LONDON – Australia’s aviation regulatory body, the Civil Aviation Safety Authority (CASA) has announced proposed changes to its national aircraft registration system.
CASA has advised of an upcoming change to Australia’s traditional VH- registration marking system, whilst noting that applicants would need to wait a little longer to reserve one of the new format aircraft registrations.
Australian aircraft are presently identified by the ‘VH’ nationality mark, followed by a sequence of three alphabetic characters.
CASA’s proposed change to future Australian aircraft registrations will see the introduction of a 3-character alphanumeric combination – for example VH-2AB, VH-A9B, and VH-A22.
This will be the first time in the nation’s history that an alphanumeric registration system is to be used, and it will accommodate new aircraft registrations for the coming three decades.
CASA Chief Executive Officer and Director of Aviation Safety, Ms. Pip Spence stated that: “Introducing a 3-character alphanumeric system will mean the availability of more than 20,000 additional marks. This will give us enough marks for at least another 30 years.”
Ms. Spence went on to state that the regulator will allow for sequential reservations and selective individual marks.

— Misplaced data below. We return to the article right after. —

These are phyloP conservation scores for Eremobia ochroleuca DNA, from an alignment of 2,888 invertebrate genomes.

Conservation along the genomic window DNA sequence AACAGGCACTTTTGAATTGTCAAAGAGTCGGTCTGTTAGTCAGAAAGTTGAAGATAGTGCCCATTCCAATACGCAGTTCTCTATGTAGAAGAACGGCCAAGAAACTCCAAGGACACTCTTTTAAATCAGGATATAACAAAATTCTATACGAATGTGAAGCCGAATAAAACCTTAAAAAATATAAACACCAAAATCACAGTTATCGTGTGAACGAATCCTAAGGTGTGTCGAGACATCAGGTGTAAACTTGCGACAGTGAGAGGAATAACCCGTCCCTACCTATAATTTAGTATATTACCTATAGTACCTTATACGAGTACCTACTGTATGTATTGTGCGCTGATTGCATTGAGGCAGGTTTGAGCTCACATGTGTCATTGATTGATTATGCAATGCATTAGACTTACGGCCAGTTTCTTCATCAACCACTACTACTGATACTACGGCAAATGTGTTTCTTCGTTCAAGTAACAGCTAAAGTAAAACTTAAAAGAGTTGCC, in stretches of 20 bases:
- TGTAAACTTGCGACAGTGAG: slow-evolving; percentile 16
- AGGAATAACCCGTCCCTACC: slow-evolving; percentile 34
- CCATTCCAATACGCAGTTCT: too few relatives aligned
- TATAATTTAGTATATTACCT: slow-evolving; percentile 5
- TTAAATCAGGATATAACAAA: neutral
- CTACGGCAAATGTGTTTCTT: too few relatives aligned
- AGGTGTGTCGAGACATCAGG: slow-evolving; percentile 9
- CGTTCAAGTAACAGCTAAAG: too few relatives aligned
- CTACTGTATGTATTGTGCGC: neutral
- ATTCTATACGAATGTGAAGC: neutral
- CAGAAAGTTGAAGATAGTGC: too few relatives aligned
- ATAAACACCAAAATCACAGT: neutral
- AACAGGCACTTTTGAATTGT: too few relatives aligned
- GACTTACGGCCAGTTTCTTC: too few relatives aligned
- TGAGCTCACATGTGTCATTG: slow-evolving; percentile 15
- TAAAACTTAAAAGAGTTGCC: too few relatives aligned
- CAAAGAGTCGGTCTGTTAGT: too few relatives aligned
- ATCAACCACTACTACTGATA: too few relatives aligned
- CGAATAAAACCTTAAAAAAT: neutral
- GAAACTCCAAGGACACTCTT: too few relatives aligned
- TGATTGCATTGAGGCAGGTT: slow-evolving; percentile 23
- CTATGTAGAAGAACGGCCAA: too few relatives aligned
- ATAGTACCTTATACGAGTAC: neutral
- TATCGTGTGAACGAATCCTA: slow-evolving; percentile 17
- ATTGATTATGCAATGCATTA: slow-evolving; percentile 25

The Australian national identifier ‘VH’ remains unchanged.
Origins of the Australian VH- national code
The International Commission for Airline Navigation (ICAN) was responsible for the initial allocation of civil aircraft registration for every nation, in July 1919.
Originally, member nations of the British Empire were allocated the letter ‘G-‘ followed by a one or two-letter code identifying the nation concerned. Australia’s registration was thus G-AU and New Zealand was allocated G-NZ.
A specific aircraft on the national register would be then allocated a further unique two-letter identifier.
Arguably the most famous of the early Australian aircraft registrations was that of the Fokker F.VIIb Trimotor named ‘Southern Cross’, flown by legendary aviator Sir Charles Kingsford-Smith. The aircraft was registered G-AUSU on 4th July 1928.
Kingsford-Smith made the first nonstop Trans-Tasman flight across the Tasman Sea from Australia to New Zealand in September 1928.
In 1927, the International Radiotelegraph Convention in Washington, USA produced a new table of Nationality and Registration markings for aircraft. These recommendations were adopted by ICAN in 1928, and Australia was allocated the default national identifier ‘VH’.
Australian civil aircraft thus transitioned from the original British Empire registration markings and began displaying the nationality mark VH- from January 1929.
It is a commonly held belief that the Australian national identifier VH- was a nod to the noted Australian aviation identity Victor Hargreaves, however, the truth is far more mundane.
Commencement of new Australian marking system
CASA has not yet provided a proposed start date for the new alpha-numeric aircraft identification system.
The regulator will make a further announcement when the new marks become available.